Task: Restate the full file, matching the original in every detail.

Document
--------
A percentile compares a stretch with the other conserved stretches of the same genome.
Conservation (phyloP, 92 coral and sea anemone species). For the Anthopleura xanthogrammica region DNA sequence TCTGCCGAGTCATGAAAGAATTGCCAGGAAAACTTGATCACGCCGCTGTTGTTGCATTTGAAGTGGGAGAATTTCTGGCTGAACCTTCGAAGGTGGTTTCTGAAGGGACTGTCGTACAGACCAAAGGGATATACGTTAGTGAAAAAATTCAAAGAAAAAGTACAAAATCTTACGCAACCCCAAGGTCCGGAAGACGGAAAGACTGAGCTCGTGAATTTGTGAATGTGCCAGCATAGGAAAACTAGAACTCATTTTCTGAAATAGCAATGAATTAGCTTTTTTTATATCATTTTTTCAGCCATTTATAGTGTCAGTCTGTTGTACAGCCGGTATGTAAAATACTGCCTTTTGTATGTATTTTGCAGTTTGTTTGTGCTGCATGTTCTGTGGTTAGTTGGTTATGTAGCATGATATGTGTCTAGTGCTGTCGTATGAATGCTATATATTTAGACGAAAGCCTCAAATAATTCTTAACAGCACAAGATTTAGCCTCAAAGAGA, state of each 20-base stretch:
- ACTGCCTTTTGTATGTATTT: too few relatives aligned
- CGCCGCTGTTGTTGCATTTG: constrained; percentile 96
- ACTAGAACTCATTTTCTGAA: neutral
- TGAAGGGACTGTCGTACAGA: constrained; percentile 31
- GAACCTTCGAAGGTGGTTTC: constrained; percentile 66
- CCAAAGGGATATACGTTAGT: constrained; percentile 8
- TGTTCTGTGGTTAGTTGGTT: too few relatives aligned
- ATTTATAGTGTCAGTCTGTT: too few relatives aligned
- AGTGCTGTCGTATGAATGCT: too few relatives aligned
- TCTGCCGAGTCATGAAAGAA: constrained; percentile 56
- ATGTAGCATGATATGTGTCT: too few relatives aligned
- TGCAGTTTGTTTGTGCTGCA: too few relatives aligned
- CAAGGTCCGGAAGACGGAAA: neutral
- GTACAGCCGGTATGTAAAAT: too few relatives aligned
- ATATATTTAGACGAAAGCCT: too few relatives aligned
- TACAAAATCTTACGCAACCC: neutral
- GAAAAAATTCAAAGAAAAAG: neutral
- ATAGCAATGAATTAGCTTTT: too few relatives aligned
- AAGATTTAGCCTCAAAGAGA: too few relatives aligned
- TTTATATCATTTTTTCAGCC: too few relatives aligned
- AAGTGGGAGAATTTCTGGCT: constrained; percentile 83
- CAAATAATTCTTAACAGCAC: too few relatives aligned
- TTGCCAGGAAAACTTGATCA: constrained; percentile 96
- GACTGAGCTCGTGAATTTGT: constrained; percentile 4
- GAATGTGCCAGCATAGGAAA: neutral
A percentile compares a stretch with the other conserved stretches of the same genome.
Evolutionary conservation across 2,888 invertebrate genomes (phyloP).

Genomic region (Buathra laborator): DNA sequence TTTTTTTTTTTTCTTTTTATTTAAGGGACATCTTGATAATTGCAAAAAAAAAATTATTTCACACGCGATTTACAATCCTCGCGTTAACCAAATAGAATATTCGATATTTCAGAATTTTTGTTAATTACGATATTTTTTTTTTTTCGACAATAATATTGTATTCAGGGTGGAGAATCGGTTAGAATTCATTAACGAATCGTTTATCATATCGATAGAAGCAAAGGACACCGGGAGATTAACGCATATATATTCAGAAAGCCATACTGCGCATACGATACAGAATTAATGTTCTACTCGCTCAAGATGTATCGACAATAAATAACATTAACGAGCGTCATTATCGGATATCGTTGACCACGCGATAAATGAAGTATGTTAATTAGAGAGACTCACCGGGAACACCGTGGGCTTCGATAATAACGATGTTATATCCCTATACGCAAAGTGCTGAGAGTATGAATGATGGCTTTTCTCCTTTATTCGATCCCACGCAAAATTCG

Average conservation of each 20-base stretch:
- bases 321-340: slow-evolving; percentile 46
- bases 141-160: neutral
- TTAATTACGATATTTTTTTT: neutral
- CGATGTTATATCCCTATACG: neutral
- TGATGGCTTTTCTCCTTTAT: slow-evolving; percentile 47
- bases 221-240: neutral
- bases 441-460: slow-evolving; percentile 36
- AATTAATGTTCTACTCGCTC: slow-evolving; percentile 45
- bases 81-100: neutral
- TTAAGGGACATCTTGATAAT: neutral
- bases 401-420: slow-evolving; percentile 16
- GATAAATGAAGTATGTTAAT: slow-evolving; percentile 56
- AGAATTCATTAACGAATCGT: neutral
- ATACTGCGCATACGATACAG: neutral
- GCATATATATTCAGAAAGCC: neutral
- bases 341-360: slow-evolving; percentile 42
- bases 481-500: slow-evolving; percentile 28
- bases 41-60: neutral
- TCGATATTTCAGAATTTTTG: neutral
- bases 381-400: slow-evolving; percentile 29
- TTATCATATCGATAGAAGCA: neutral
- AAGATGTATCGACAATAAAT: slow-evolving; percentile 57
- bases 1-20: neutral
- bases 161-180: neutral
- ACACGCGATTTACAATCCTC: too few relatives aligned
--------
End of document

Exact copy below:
A percentile compares a stretch with the other conserved stretches of the same genome.
Conservation (phyloP, 92 coral and sea anemone species). For the Anthopleura xanthogrammica region DNA sequence TCTGCCGAGTCATGAAAGAATTGCCAGGAAAACTTGATCACGCCGCTGTTGTTGCATTTGAAGTGGGAGAATTTCTGGCTGAACCTTCGAAGGTGGTTTCTGAAGGGACTGTCGTACAGACCAAAGGGATATACGTTAGTGAAAAAATTCAAAGAAAAAGTACAAAATCTTACGCAACCCCAAGGTCCGGAAGACGGAAAGACTGAGCTCGTGAATTTGTGAATGTGCCAGCATAGGAAAACTAGAACTCATTTTCTGAAATAGCAATGAATTAGCTTTTTTTATATCATTTTTTCAGCCATTTATAGTGTCAGTCTGTTGTACAGCCGGTATGTAAAATACTGCCTTTTGTATGTATTTTGCAGTTTGTTTGTGCTGCATGTTCTGTGGTTAGTTGGTTATGTAGCATGATATGTGTCTAGTGCTGTCGTATGAATGCTATATATTTAGACGAAAGCCTCAAATAATTCTTAACAGCACAAGATTTAGCCTCAAAGAGA, state of each 20-base stretch:
- ACTGCCTTTTGTATGTATTT: too few relatives aligned
- CGCCGCTGTTGTTGCATTTG: constrained; percentile 96
- ACTAGAACTCATTTTCTGAA: neutral
- TGAAGGGACTGTCGTACAGA: constrained; percentile 31
- GAACCTTCGAAGGTGGTTTC: constrained; percentile 66
- CCAAAGGGATATACGTTAGT: constrained; percentile 8
- TGTTCTGTGGTTAGTTGGTT: too few relatives aligned
- ATTTATAGTGTCAGTCTGTT: too few relatives aligned
- AGTGCTGTCGTATGAATGCT: too few relatives aligned
- TCTGCCGAGTCATGAAAGAA: constrained; percentile 56
- ATGTAGCATGATATGTGTCT: too few relatives aligned
- TGCAGTTTGTTTGTGCTGCA: too few relatives aligned
- CAAGGTCCGGAAGACGGAAA: neutral
- GTACAGCCGGTATGTAAAAT: too few relatives aligned
- ATATATTTAGACGAAAGCCT: too few relatives aligned
- TACAAAATCTTACGCAACCC: neutral
- GAAAAAATTCAAAGAAAAAG: neutral
- ATAGCAATGAATTAGCTTTT: too few relatives aligned
- AAGATTTAGCCTCAAAGAGA: too few relatives aligned
- TTTATATCATTTTTTCAGCC: too few relatives aligned
- AAGTGGGAGAATTTCTGGCT: constrained; percentile 83
- CAAATAATTCTTAACAGCAC: too few relatives aligned
- TTGCCAGGAAAACTTGATCA: constrained; percentile 96
- GACTGAGCTCGTGAATTTGT: constrained; percentile 4
- GAATGTGCCAGCATAGGAAA: neutral
A percentile compares a stretch with the other conserved stretches of the same genome.
Evolutionary conservation across 2,888 invertebrate genomes (phyloP).

Genomic region (Buathra laborator): DNA sequence TTTTTTTTTTTTCTTTTTATTTAAGGGACATCTTGATAATTGCAAAAAAAAAATTATTTCACACGCGATTTACAATCCTCGCGTTAACCAAATAGAATATTCGATATTTCAGAATTTTTGTTAATTACGATATTTTTTTTTTTTCGACAATAATATTGTATTCAGGGTGGAGAATCGGTTAGAATTCATTAACGAATCGTTTATCATATCGATAGAAGCAAAGGACACCGGGAGATTAACGCATATATATTCAGAAAGCCATACTGCGCATACGATACAGAATTAATGTTCTACTCGCTCAAGATGTATCGACAATAAATAACATTAACGAGCGTCATTATCGGATATCGTTGACCACGCGATAAATGAAGTATGTTAATTAGAGAGACTCACCGGGAACACCGTGGGCTTCGATAATAACGATGTTATATCCCTATACGCAAAGTGCTGAGAGTATGAATGATGGCTTTTCTCCTTTATTCGATCCCACGCAAAATTCG

Average conservation of each 20-base stretch:
- bases 321-340: slow-evolving; percentile 46
- bases 141-160: neutral
- TTAATTACGATATTTTTTTT: neutral
- CGATGTTATATCCCTATACG: neutral
- TGATGGCTTTTCTCCTTTAT: slow-evolving; percentile 47
- bases 221-240: neutral
- bases 441-460: slow-evolving; percentile 36
- AATTAATGTTCTACTCGCTC: slow-evolving; percentile 45
- bases 81-100: neutral
- TTAAGGGACATCTTGATAAT: neutral
- bases 401-420: slow-evolving; percentile 16
- GATAAATGAAGTATGTTAAT: slow-evolving; percentile 56
- AGAATTCATTAACGAATCGT: neutral
- ATACTGCGCATACGATACAG: neutral
- GCATATATATTCAGAAAGCC: neutral
- bases 341-360: slow-evolving; percentile 42
- bases 481-500: slow-evolving; percentile 28
- bases 41-60: neutral
- TCGATATTTCAGAATTTTTG: neutral
- bases 381-400: slow-evolving; percentile 29
- TTATCATATCGATAGAAGCA: neutral
- AAGATGTATCGACAATAAAT: slow-evolving; percentile 57
- bases 1-20: neutral
- bases 161-180: neutral
- ACACGCGATTTACAATCCTC: too few relatives aligned